After disaster strikes, it often turns out that there were several contributing factors behind it. Looking back, though, there was usually one key moment when One Really Bad Decision was made — when catastrophe might have been avoided had the people in charge done something different.
This feels like that moment.
Unless something dramatic happens soon, either Donald Trump or Hillary Clinton will win the presidency this fall. Either candidate would be a disaster.
You already know why Trump is dangerous. He’s savagely ignorant of politics, history and, surprisingly considering his profession, economics. He advocates violence on a vast scale: against protesters, against other countries, against millions of children whose only crime was to be brought to the United States by parents who snuck them over the border. He’s a rude, boorish, hostile, aggressive jerk — not a personality you want in charge of nuclear launch codes, or talking to other people in other countries who have their own launch codes. He’s so incurious and anti-intellectual that he makes George W. Bush look like Slajov Zizek.
Yet Hillary is just as scary.
Hillary Clinton is taking foreign policy advice from the last people anyone wants near a sitting president: those crazy neo-conservatives. We’re talking about extreme right-wing nuts like Robert Kagan, Max Boot, Richard Perle — the same exact lunatics who convinced Bush to invade Iraq. Henry Kissinger, who belongs in prison at The Hague, is on Secretary Clinton’s speed dial. She brags about it!
She’s in the pocket of AIPAC, the Washington lobbying firm that leans on politicians to support Israel’s most disgusting atrocities, like the recent Gaza War — which puts us square under the crosshairs of radical Islamist groups. Under a second Clinton Administration, the Forever War will continue and expand. There will be more drones. More political assassinations, like the murder of Osama bin Laden, which she can’t stop crowing about. She will provide many more reasons for people in other countries to hate the United States. Just what we need.
It certainly isn’t what we want. Most Americans think Bush-Obama’s “war on terrorism” is a mistake, and that the terrorists are winning.
At a time when we need to wind down interventionism and refocus on our long-neglected needs here at home — infrastructure, jobs, healthcare — we get Dubya in a pantsuit.
Speaking of jobs, Hillary Clinton seems determined to make sure there isn’t a single American left working in America. With the exception of the Trans-Pacific Partnership (TPP), Clinton consistently supports job-exporting “free trade” pacts. (She backed TPP too before pressure from Bernie Sanders prompted her to change her mind.)
Hillary and her pet Democratic Party are planning to claim victory in the Democratic primaries over Bernie on Tuesday, June 7th. This is, of course, bull feces; neither candidate will have enough pledged delegates after the votes are counted Tuesday to claim the nomination. Hillary’s claim is based on her assumption that she will carry the majority of superdelegates, those establishment conservatives who make up a fifth of the total delegate count.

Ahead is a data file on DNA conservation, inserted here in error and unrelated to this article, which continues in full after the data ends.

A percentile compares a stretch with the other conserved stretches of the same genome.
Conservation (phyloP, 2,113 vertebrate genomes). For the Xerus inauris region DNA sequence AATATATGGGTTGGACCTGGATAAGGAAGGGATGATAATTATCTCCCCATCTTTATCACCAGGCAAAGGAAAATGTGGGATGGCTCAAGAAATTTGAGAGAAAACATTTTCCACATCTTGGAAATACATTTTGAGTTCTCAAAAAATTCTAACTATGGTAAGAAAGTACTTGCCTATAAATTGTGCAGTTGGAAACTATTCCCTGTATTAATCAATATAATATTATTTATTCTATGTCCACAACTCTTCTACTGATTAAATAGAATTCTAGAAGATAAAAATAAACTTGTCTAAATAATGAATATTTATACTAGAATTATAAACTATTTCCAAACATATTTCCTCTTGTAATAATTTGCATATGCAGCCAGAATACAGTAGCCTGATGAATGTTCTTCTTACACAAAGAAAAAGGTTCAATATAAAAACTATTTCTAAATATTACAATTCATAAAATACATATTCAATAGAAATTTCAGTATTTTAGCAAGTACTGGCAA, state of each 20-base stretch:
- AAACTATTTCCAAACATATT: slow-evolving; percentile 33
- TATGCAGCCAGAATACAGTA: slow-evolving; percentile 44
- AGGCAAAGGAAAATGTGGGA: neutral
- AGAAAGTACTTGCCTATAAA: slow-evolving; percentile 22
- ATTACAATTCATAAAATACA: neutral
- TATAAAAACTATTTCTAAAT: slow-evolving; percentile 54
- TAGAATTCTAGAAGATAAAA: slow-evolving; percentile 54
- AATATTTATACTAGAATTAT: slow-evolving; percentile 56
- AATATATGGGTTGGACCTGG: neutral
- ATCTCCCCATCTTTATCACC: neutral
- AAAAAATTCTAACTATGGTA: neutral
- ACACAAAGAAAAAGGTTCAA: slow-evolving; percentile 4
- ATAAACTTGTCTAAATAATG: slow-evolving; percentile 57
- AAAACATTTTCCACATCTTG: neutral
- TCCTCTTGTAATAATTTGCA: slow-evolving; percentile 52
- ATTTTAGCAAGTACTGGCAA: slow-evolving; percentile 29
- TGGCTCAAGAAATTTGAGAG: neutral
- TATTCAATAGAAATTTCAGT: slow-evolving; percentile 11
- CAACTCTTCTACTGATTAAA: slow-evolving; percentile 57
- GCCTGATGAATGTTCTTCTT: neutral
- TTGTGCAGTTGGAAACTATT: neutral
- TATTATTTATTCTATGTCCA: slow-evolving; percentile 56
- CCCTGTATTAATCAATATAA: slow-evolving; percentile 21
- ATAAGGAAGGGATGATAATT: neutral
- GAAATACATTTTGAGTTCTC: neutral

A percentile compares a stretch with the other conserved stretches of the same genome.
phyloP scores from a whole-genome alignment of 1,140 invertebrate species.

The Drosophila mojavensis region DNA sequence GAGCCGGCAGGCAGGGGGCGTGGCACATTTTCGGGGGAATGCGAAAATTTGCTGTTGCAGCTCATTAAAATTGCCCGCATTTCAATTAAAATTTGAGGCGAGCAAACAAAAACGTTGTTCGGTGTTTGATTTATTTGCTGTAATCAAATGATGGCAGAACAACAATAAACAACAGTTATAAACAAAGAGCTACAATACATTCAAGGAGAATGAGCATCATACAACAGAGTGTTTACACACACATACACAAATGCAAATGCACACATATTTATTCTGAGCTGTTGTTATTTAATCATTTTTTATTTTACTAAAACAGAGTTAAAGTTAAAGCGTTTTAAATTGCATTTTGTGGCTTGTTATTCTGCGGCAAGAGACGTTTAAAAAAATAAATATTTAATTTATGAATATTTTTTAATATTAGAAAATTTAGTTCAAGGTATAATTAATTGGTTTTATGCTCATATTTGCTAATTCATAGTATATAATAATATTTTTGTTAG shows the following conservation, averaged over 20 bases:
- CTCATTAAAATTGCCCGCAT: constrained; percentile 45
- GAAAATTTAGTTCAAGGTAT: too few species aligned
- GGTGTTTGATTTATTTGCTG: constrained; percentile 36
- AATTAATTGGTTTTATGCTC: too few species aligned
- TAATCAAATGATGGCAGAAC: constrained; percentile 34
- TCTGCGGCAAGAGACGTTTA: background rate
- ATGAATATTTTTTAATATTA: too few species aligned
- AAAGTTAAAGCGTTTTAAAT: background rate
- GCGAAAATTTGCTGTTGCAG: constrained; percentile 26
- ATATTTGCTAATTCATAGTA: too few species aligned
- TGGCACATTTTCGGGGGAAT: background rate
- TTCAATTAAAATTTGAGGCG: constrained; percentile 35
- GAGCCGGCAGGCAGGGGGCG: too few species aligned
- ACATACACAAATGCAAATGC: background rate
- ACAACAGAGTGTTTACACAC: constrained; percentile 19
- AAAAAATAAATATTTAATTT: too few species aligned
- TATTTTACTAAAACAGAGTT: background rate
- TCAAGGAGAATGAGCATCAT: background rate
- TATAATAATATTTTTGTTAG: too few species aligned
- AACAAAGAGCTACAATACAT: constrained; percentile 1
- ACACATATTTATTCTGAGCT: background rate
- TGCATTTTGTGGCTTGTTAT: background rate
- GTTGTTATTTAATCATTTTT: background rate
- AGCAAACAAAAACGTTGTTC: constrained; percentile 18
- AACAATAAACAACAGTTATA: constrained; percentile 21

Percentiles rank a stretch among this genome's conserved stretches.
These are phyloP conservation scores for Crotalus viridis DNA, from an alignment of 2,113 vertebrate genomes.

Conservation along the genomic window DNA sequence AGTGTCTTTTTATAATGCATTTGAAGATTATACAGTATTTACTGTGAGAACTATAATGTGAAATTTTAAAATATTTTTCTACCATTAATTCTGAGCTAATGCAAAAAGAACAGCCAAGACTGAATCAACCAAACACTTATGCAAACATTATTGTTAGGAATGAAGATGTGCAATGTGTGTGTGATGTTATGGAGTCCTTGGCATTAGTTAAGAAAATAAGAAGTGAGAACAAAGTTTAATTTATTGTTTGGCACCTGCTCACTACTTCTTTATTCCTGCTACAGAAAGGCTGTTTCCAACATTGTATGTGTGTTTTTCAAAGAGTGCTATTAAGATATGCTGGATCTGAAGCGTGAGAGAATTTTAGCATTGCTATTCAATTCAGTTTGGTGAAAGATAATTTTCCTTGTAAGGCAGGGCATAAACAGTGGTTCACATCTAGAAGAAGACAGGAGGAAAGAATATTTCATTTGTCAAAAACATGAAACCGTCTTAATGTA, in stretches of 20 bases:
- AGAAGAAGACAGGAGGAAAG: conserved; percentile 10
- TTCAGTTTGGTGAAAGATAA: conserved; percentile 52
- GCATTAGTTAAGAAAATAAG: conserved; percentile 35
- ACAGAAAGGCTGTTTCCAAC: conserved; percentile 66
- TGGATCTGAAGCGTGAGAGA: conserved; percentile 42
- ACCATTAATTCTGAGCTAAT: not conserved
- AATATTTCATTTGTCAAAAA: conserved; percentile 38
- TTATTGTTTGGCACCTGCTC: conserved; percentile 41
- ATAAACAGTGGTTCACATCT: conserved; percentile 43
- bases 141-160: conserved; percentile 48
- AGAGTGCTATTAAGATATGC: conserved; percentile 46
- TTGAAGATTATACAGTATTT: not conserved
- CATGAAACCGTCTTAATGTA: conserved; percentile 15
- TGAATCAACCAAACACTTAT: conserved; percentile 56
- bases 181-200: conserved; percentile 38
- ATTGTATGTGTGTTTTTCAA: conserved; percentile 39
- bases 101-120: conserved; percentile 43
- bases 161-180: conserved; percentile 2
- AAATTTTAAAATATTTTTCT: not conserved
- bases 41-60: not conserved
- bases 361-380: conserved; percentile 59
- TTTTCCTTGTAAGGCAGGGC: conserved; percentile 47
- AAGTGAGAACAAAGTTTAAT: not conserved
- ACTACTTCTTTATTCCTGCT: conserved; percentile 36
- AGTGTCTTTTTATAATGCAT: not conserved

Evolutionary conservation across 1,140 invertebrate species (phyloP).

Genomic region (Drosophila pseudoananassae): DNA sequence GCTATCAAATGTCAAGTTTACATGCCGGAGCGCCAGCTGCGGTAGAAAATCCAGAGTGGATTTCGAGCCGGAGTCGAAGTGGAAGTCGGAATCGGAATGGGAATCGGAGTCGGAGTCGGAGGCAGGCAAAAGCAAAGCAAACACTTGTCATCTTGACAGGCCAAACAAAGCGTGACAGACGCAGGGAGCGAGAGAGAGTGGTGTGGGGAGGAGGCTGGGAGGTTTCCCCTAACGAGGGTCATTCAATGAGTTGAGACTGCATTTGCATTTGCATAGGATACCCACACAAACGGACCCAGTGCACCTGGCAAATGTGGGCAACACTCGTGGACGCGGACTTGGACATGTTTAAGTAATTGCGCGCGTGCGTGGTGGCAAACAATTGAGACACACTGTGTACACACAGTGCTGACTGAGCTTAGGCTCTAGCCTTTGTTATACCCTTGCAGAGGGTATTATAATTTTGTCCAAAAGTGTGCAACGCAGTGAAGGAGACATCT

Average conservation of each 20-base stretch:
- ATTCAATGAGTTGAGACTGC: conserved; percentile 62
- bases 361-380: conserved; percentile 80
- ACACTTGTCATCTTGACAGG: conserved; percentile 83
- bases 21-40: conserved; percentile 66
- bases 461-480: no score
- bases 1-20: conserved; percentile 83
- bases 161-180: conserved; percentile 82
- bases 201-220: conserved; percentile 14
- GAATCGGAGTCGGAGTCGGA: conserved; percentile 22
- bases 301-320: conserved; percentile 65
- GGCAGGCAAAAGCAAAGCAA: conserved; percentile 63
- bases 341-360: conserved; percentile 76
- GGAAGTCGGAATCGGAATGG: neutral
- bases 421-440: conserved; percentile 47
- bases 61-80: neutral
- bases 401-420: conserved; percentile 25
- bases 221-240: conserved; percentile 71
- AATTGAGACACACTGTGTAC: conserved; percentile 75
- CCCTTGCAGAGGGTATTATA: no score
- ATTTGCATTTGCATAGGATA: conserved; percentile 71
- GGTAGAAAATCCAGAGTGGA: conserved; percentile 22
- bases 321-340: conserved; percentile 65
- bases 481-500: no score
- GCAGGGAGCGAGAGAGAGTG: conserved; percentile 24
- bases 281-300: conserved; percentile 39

Thing is, the superdelegates won’t actually vote until the convention, which takes place in Philadelphia in mid-July. The Clinton campaign is relying on a November 2015 AP poll, which showed her with a commanding superdelegate lead over Sanders. A poll isn’t a vote. Moreover, it’s an old poll. A lot has happened since November, like the inspector general issuing a damning report about Hillary’s private email server, Sanders winning primaries and caucuses he was expected to lose, Sanders pulling in countless five-figure crowds at his rallies, and other polls showing Sanders beating Trump but Hillary, not so much.
Superdelegates can change their minds. In June 2008, when she was running against Barack Obama, Hillary urged them to do exactly that. As it played out eight years ago, they switched from her to him instead.
Much has been made of Sanders’ alleged hypocrisy: his only path to the nomination, Clintonistas smirk, is convincing superdelegates — a system that he opposes — that he’s a stronger candidate against Trump. Well, poo. I dislike capitalism, yet I charge money to media outlets that publish my column. Am I a dastardly hypocrite too?
Oh, and psst— Hillary Clinton was against the superdelegate system in 2008.
The base of the Democratic Party is moving inexorably left. Whether or not she beats Trump, handing the nomination to a right-winger like Hillary Clinton over an undeniably more viable leftie like Bernie Sanders could alienate so many liberals and progressives that it could destroy the Democrats’ future as a national political party. And if she loses — which now seems likely — we get Trump.
This is one of those weeks, or two of them, when it’s still possible to prevent a terrible thing from taking place.
On Tuesday night, the news media should refrain from declaring Hillary the victor. She won’t be. She can’t be. It’s not over until July, so that’s what they should report.
Between now and July, Democratic superdelegates should search their hearts, read the head-to-head matchups, and consider switching to Sanders who, for whatever flaws he has, is a real liberal — he’s not a Democrat, but he’s more of a Democrat than she is.
And the Department of Justice should stop running out the clock. Hillary Clinton is not one for mercy: she thinks the heroic Edward Snowden should be tried for treason, and she’s still for the death penalty. She ought to be held accountable for the email scandal. Indict her. Try her. Let the jury — and the voters — decide her fate.
Which will be the opposite fate of ours.
(Ted Rall is the author of “Bernie,” a biography written with the cooperation of Democratic presidential candidate Bernie Sanders. His next book, the graphic biography “Trump,” comes out July 19th and is now available for pre-order.)